--The more I listen to My Morning Jacket's Evil Urges, the more I like it, including "Highly Suspicious."

--I'm glad to see Nathan praise probably the funniest and heartfelt Apatow-produced film to date.

--After reading this interview with Jim Ward, I think I have some slight retooling to do on the At the Drive-In chapter. What timing! I'm going through that chapter today . . .

Wednesday, June 25, 2008

We're all waving flags

Deadline for final edits approaches, so I'll keep this brief. Here's the official video for one of the best songs I've heard all year. (Here's a bonus live clip from Later . . . with Jools Holland.) I can't but imagine the Doves covering the Flaming Lips' "Race for the Prize" when I hear this song.

Tuesday, June 24, 2008

I saw it on the shelf and it looked cool

Earlier this year, while waiting for Nick to show up at my house for our Southland Tales screening, I decided to peruse the rather bare bones Southland Tales DVD. I had seen the half-hour featurette on the movie and enjoyed it, but a curious side of me wanted to check out the many trailers included. Putting myself through trailers for direct-to-rental movies like the April Fool's Day remake, I cringed at most of them. Who would watch this kind of stuff? Now that I think of it, I wonder, do I know anybody that watches direct-to-rental movies?

Besides through Nathan's Dispatches from Direct to DVD Purgatory monthly column and Richard's Doomed Moviethon, that's it, as far as I know. What compels someone to watch a movie like American Psycho 2 or Cruel Intentions 3 or I'll Always Know What You Did Last Summer? Is there some form of strange entertainment or hope for finding a pearl?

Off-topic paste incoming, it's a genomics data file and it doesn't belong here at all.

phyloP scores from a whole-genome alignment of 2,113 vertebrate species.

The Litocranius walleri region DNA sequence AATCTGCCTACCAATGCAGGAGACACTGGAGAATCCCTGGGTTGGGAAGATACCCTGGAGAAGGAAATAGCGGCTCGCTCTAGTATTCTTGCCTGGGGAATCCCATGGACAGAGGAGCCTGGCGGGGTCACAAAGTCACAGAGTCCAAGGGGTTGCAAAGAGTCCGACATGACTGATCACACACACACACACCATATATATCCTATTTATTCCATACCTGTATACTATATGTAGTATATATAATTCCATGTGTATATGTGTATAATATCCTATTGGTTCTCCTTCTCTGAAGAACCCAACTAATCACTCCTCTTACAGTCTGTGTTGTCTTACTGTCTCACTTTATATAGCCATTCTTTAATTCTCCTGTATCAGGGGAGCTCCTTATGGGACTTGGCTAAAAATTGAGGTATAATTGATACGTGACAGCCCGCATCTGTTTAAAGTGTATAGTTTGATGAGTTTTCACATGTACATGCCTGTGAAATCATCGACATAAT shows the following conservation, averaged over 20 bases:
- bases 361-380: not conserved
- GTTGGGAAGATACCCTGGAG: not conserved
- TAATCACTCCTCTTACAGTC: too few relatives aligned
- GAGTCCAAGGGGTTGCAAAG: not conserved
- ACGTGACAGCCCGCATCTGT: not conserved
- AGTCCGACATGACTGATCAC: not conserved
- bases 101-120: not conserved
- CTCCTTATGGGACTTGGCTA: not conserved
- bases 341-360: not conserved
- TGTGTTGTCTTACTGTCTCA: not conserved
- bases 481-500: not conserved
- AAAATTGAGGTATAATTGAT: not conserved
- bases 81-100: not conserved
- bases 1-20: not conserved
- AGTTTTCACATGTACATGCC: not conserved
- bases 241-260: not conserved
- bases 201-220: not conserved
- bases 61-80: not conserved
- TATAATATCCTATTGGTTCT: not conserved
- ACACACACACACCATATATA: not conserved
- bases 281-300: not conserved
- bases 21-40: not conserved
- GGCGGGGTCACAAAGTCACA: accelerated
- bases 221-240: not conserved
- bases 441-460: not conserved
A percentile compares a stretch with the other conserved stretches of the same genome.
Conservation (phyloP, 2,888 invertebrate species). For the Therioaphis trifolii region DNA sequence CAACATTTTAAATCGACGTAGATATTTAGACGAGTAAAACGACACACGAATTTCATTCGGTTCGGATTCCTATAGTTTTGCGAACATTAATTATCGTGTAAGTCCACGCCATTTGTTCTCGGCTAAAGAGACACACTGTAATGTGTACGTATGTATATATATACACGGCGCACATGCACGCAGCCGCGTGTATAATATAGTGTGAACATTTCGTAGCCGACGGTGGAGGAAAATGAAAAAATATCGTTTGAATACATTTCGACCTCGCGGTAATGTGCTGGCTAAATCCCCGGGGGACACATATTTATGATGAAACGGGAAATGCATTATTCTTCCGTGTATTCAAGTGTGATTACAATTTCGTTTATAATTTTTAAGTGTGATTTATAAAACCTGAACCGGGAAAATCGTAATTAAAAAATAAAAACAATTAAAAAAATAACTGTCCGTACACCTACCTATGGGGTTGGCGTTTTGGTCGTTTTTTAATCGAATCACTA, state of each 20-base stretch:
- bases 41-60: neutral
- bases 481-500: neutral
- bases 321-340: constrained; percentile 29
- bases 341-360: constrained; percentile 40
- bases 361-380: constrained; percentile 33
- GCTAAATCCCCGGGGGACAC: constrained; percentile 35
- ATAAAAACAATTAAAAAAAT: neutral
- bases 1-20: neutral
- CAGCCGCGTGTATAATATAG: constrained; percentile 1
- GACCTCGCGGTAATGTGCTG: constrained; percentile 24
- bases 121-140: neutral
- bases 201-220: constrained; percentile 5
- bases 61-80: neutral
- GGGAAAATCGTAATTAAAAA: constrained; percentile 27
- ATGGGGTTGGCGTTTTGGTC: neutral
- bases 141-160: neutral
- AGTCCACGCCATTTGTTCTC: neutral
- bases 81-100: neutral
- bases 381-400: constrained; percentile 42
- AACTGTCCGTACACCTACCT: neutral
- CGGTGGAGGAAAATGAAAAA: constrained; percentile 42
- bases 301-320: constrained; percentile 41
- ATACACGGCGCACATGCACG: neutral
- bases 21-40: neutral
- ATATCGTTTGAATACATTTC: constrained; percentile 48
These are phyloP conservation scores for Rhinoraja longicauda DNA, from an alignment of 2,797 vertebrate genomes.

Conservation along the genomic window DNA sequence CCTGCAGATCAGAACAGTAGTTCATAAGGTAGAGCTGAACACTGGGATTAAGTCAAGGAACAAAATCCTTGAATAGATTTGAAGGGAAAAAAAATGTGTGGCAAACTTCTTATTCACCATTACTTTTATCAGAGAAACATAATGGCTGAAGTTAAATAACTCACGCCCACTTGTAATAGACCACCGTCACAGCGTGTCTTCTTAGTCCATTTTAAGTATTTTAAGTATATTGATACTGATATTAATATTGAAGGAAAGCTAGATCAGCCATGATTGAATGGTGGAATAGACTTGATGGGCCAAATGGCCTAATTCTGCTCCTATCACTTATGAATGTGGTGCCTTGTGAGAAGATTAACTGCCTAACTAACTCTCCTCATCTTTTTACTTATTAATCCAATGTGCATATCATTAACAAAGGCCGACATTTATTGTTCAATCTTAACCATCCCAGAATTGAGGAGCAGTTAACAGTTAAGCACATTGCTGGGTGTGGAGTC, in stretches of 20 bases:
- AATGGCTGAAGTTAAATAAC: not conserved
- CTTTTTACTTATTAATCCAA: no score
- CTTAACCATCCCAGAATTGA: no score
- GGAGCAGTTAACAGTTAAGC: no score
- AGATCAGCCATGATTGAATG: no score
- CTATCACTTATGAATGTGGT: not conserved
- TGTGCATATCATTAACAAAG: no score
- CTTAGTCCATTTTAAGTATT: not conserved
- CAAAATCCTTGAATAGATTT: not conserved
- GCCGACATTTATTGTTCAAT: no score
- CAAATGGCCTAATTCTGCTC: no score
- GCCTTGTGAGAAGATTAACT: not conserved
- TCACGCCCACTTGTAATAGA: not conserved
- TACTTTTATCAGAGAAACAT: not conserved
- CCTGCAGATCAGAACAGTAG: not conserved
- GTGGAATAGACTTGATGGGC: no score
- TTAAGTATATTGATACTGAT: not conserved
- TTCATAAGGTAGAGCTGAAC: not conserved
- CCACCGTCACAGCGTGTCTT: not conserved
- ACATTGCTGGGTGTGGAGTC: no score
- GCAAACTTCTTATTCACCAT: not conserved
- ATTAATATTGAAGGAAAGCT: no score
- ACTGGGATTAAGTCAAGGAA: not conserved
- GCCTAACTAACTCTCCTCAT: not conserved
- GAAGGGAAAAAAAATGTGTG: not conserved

To clarify, I'm talking movies that were made on the cheap, maybe had a chance at a theatrical release, but went straight to rental. Still, what's the value in watching something like this? All I can share is some experiences I had in college.

One of my best friends (who was also a roommate of mine) liked to rent movies from Blockbuster. Every so often, he'd come home with some VHS or DVD of a movie I had never heard of. These were not movies with any following (not even a cult following). These were merely movies that looked cool by reading the box. He didn't have high hopes that these movies would be great, but he rented them just to be entertained.

The one movie that sticks out in my mind is Campfire Tales, featuring the one and only Ron Livingston in a small role. This was a film Livingston did after Swingers, but before Office Space. The general premise was four teenagers telling urban legend stories around a campfire, but with a twist. Well, it surprised me and I found the movie kind of worthwhile. But this was a little under ten years ago. Since I rent movies from an online place that carries pretty much every movie I want to see (and more), I don't get allured by the direct-to-DVD rental lying on a shelf.